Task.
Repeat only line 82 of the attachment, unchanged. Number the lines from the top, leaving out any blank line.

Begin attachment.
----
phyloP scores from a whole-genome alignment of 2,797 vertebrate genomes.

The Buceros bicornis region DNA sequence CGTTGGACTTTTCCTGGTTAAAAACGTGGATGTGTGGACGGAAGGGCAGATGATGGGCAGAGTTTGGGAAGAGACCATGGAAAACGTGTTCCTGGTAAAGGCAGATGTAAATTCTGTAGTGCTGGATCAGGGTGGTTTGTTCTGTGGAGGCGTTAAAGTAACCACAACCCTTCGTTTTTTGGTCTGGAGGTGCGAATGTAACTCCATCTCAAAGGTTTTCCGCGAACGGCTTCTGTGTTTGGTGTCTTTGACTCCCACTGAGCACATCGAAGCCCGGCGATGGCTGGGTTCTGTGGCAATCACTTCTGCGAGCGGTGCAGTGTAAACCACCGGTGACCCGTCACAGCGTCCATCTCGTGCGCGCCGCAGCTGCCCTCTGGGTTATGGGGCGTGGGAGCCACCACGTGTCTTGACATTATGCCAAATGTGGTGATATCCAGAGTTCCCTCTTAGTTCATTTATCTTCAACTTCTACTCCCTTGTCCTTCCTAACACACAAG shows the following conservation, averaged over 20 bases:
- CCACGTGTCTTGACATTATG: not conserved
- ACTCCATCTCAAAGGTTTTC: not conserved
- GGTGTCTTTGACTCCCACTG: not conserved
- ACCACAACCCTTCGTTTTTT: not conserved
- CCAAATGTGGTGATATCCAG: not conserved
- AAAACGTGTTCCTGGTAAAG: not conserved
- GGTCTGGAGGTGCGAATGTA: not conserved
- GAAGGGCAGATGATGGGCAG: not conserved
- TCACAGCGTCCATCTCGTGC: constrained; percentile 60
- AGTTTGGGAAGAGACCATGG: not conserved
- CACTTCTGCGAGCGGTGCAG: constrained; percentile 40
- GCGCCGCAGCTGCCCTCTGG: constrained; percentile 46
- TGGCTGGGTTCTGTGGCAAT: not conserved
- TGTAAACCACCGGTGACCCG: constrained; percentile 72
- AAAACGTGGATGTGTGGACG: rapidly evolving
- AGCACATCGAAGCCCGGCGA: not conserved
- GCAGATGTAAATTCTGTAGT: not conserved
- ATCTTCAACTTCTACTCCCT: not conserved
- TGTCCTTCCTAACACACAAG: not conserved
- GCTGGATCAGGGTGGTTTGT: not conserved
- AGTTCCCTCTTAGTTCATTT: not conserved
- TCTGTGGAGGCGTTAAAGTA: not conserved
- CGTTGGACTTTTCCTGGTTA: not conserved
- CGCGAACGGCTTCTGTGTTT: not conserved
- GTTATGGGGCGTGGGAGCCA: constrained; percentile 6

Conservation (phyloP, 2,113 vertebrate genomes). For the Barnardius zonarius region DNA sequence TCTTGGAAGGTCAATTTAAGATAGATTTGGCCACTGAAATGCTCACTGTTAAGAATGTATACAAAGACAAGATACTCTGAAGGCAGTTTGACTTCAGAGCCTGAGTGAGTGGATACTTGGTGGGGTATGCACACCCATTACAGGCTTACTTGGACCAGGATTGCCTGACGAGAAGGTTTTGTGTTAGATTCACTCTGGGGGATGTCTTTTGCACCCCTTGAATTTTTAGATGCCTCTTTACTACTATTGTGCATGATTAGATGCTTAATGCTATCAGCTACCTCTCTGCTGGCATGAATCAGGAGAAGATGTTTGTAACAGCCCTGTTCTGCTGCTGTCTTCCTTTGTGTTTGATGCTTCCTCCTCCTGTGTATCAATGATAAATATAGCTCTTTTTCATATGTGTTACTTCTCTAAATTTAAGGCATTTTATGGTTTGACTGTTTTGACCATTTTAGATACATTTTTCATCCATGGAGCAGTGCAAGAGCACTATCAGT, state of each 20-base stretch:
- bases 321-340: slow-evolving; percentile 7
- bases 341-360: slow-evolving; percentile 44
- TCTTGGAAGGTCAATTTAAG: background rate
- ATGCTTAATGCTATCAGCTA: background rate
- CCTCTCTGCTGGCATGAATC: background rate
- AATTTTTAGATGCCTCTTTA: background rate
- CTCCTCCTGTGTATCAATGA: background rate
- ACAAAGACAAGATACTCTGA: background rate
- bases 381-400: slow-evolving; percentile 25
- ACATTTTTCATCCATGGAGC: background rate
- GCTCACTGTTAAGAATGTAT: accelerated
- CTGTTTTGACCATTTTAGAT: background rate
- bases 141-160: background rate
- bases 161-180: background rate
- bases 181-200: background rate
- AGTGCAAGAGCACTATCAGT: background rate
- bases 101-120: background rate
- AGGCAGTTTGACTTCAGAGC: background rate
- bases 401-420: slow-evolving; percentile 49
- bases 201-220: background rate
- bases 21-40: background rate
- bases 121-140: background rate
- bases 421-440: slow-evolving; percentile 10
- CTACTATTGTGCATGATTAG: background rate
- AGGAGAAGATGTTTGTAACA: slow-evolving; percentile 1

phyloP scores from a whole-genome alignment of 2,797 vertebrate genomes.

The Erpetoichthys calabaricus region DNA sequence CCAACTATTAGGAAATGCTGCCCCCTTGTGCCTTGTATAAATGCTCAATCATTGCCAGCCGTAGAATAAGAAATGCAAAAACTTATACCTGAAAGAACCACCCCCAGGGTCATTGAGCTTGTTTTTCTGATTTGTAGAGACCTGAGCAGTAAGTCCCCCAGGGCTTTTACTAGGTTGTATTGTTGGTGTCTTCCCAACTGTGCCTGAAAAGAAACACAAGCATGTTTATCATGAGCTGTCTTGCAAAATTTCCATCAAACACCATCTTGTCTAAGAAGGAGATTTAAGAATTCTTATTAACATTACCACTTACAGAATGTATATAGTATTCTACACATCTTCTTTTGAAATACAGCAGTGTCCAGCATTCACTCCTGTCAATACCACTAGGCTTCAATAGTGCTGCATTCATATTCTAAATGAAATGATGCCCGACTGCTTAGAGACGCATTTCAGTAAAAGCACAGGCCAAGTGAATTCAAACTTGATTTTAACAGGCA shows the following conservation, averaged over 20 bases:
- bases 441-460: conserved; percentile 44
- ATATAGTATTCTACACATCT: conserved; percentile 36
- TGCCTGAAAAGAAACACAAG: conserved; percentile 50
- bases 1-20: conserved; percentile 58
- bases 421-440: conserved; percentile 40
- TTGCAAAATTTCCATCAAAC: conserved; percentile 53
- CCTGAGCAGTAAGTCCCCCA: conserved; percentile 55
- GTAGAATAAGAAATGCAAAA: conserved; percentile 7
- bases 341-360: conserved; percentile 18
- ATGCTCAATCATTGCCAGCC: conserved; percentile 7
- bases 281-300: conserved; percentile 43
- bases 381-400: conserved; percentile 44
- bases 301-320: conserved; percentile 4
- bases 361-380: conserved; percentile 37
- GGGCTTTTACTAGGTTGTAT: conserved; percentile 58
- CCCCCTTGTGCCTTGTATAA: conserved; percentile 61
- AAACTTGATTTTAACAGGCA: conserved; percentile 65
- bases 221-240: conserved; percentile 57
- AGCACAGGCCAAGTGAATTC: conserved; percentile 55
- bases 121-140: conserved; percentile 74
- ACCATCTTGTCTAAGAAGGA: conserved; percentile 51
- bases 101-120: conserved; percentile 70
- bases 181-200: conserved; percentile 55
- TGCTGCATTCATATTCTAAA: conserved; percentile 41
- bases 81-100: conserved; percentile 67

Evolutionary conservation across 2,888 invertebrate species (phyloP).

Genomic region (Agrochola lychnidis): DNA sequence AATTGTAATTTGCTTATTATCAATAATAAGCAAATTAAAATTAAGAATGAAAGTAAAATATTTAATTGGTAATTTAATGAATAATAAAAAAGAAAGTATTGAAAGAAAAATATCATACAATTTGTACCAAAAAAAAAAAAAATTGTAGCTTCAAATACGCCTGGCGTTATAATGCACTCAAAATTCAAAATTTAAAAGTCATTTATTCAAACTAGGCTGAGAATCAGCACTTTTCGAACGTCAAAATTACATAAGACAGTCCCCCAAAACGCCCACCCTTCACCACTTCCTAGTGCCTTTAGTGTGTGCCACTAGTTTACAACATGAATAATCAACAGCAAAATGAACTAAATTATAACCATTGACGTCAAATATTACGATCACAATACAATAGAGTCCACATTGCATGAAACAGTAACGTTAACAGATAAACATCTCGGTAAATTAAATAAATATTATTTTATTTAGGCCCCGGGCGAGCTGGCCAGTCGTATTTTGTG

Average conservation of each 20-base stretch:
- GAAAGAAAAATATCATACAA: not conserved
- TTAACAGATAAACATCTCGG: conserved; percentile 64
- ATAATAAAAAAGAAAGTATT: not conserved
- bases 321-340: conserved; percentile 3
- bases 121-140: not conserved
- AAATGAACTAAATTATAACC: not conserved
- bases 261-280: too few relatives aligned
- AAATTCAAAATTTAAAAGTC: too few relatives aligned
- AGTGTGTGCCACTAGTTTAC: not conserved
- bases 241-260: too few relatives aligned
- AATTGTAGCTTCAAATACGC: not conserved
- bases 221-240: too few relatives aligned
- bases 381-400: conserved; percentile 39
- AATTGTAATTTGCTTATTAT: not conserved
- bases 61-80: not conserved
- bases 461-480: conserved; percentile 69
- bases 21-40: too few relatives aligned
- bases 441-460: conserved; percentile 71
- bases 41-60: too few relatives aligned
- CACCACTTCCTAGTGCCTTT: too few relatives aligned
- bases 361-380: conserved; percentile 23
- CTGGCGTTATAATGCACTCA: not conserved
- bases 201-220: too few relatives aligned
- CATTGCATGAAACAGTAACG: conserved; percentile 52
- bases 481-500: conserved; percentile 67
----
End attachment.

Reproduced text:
Genomic region (Agrochola lychnidis): DNA sequence AATTGTAATTTGCTTATTATCAATAATAAGCAAATTAAAATTAAGAATGAAAGTAAAATATTTAATTGGTAATTTAATGAATAATAAAAAAGAAAGTATTGAAAGAAAAATATCATACAATTTGTACCAAAAAAAAAAAAAATTGTAGCTTCAAATACGCCTGGCGTTATAATGCACTCAAAATTCAAAATTTAAAAGTCATTTATTCAAACTAGGCTGAGAATCAGCACTTTTCGAACGTCAAAATTACATAAGACAGTCCCCCAAAACGCCCACCCTTCACCACTTCCTAGTGCCTTTAGTGTGTGCCACTAGTTTACAACATGAATAATCAACAGCAAAATGAACTAAATTATAACCATTGACGTCAAATATTACGATCACAATACAATAGAGTCCACATTGCATGAAACAGTAACGTTAACAGATAAACATCTCGGTAAATTAAATAAATATTATTTTATTTAGGCCCCGGGCGAGCTGGCCAGTCGTATTTTGTG